You know that feeling you get when you can ‘smell’ rain coming, like you’re a jungle cat? I have that feeling today about the next stock market crash. And, having been an investor for over 33 years, it’s making me very nervous.
4 reasons to be fearful of another stock market crash
Here are four red flags that make me worried that another stock market crash is coming:
1. Let’s party like it’s 1999 (before the stock market crash)
1999 was one of the most exciting – and terrifying – years for investors. Prices of so-called TMT (tech, media and telecoms) stocks soared to the stratosphere as investors doubled or tripled their money in weeks or months.
In March 2000, the Nasdaq tech index peaked above 5,000, before falling 80% in a three-year stock market crash. That’s what happens to over-hyped stocks, sectors and markets – they bubble up before inevitably bursting.
2. The death of value investing
During the dotcom boom and subsequent stock market crash, shares of old-fashioned, profitable companies fell relentlessly. Hey, why buy shares in market-leading businesses when you can make a fortune speculating in go-go tech stocks?
Today, I constantly hear of ‘the death of value investing’. This takes me back in time – like Bill & Ted – to 1999, 2003, 2007 and so on, when great businesses’ shares were in the bargain bin. Remember when shares in Reckitt Benckiser were below 480p in March 2000? They hit £80 in July. How’s that for the death of value investing, huh?
3. Concentrating too hard
When the global economy is strong, this rising tide tends to lift all markets and share prices. But when the relentless rise of an index is driven by only a few ‘super stocks’, I get jittery.
Right now, five huge tech stocks account for almost a quarter of the entire value of the S&P 500. What’s more, all of the S&P 500’s gain this year have been generated by these tech giants. Again, this market concentration makes me worry about the next stock market crash.
4. The return of the ‘bezzle’
When economies, companies and job markets are healthy, personal and corporate fraud and cheating declines. In tougher times, embezzlement more easily comes to light. Economist John Kenneth Galbraith called this undiscovered fraud ‘the bezzle’.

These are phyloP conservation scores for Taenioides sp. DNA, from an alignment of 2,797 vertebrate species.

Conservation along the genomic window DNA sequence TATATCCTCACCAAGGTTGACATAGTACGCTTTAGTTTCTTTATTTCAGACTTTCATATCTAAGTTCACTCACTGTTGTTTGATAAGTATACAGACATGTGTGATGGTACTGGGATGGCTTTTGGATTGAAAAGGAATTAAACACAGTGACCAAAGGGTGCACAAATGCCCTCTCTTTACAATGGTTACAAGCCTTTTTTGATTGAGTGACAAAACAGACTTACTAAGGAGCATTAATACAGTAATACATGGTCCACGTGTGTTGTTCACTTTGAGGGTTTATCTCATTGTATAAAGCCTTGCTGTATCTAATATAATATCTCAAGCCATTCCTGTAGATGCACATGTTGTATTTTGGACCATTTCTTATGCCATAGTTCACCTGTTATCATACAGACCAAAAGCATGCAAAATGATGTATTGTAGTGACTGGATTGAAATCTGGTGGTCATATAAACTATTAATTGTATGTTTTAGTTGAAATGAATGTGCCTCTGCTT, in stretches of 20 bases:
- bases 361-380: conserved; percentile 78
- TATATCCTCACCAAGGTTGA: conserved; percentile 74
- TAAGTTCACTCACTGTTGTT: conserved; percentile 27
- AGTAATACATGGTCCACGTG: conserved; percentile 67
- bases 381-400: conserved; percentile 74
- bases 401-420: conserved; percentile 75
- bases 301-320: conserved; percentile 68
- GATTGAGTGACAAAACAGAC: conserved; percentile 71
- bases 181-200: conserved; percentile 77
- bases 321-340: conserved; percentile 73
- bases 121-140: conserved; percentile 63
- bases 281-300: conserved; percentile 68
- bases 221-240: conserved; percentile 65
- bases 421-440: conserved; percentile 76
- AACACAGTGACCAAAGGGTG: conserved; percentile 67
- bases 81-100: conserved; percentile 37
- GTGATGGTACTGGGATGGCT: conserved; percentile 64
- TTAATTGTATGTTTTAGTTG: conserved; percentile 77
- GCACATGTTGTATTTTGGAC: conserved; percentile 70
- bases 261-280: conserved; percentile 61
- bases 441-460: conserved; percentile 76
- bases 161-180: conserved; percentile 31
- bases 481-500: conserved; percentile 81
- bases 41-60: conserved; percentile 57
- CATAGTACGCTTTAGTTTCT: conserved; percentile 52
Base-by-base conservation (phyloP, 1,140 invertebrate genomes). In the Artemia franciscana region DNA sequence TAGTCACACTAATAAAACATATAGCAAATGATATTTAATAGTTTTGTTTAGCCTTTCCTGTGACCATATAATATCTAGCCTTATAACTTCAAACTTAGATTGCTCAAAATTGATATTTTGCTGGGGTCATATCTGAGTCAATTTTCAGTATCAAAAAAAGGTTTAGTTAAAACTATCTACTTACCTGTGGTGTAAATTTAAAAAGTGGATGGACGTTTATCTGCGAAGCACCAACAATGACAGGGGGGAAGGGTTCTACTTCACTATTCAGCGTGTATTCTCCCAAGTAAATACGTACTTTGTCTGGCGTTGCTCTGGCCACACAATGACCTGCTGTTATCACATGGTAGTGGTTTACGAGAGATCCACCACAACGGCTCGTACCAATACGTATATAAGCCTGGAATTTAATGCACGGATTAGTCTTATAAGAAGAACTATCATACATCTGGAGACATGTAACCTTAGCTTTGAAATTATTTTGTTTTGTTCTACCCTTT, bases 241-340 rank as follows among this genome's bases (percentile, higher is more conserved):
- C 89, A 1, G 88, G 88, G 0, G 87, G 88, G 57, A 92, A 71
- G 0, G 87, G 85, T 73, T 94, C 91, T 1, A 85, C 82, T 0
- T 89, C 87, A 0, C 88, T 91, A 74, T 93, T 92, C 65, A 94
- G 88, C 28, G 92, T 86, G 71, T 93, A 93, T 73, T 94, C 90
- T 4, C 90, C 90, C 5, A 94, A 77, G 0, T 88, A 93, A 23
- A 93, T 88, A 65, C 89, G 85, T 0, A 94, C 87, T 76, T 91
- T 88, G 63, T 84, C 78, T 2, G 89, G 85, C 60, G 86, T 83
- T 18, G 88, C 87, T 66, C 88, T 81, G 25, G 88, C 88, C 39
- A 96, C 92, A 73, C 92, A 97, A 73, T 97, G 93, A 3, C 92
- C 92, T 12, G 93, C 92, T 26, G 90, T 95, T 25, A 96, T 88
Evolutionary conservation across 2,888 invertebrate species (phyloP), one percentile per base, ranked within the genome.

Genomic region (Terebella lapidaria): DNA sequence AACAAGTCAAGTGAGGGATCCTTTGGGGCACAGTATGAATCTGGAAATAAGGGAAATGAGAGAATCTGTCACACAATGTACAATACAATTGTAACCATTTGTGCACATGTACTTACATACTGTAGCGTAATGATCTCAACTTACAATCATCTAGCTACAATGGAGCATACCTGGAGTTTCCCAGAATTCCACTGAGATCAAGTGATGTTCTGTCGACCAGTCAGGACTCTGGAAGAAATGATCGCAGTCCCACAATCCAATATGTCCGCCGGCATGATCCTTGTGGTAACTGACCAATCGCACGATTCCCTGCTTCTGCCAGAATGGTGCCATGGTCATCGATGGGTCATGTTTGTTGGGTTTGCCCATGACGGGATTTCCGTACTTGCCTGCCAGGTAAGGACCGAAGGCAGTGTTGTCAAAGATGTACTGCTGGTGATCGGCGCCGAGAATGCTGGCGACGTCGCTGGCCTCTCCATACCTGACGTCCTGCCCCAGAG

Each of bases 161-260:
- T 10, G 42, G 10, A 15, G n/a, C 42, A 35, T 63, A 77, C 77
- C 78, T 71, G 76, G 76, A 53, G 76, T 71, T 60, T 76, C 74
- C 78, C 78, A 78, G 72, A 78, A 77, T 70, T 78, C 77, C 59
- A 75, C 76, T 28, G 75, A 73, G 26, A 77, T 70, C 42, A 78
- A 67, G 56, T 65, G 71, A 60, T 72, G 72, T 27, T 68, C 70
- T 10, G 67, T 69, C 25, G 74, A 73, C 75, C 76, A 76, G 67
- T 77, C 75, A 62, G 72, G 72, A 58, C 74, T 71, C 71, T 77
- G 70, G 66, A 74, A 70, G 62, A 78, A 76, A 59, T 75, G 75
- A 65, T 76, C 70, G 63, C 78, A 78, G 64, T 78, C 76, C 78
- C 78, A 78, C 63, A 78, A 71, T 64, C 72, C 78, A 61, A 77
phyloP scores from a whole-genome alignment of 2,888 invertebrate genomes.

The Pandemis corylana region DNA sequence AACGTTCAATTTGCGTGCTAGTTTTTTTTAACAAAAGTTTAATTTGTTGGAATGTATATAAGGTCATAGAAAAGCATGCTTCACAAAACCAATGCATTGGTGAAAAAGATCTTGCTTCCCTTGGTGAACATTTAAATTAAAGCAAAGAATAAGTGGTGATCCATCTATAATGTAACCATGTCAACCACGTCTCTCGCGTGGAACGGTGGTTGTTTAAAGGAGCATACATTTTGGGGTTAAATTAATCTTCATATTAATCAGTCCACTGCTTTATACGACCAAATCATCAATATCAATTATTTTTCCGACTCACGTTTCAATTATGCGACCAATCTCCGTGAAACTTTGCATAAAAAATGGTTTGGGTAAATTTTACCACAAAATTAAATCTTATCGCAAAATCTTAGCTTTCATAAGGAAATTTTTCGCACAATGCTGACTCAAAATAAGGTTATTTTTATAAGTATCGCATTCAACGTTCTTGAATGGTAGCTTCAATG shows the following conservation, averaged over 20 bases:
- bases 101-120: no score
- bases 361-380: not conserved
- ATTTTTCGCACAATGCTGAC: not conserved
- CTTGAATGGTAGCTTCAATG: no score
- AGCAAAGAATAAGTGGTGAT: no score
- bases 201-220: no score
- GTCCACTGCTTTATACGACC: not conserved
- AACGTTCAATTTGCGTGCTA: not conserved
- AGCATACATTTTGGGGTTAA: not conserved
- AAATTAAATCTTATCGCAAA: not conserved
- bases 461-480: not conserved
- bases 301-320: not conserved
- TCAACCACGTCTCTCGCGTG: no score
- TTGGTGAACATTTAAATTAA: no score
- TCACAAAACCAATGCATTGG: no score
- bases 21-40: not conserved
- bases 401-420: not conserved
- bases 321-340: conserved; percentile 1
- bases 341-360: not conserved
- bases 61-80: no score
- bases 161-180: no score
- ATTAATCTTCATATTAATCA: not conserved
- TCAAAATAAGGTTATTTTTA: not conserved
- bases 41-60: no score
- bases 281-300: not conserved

This year saw the collapse of former German tech ‘wunderkind’ Wirecard, exposed as a giant global fraud by excellent Financial Times investigative journalism. Now attention has turned to accusations of widespread cheating at Nikola, a transport-tech firm that only listed on the Nasdaq in June. Since these accusations emerged, Nikola stock has almost halved. Ouch.
What I’d do to avoid losing money: buy ‘SLR’ shares
As a believer in the long-term wealth-building power of investing, I don’t urge investors to sell up and move into cash to avoid the next stock market crash. Market timing is just far too difficult to get right. Instead, I would adopt an ‘SLR approach’ by buying stocks that offer Safety, Liquidity and Returns – in that order.
For example, I’m a big fan of UK pharmaceuticals giant GlaxoSmithKline (LSE: GSK). Indeed, I recently made a case for buying GSK shares whenever they slip below £16. Below this price, GSK’s 80p yearly cash dividend translates into a dividend yield above 5% a year.
On Monday afternoon, GSK shares closed at 1,487.6p, making their current yearly dividend yield 5.38%. That’s a decent cash return to bank while shielding your money from the worst of the next stock market crash!
Cliffdarcy owns shares of GlaxoSmithKline. The Motley Fool UK has recommended GlaxoSmithKline. Views expressed on the companies mentioned in this article are those of the writer and therefore may differ from the official recommendations we make in our subscription services such as Share Advisor, Hidden Winners and Pro. Here at The Motley Fool we believe that considering a diverse range of insights makes us better investors.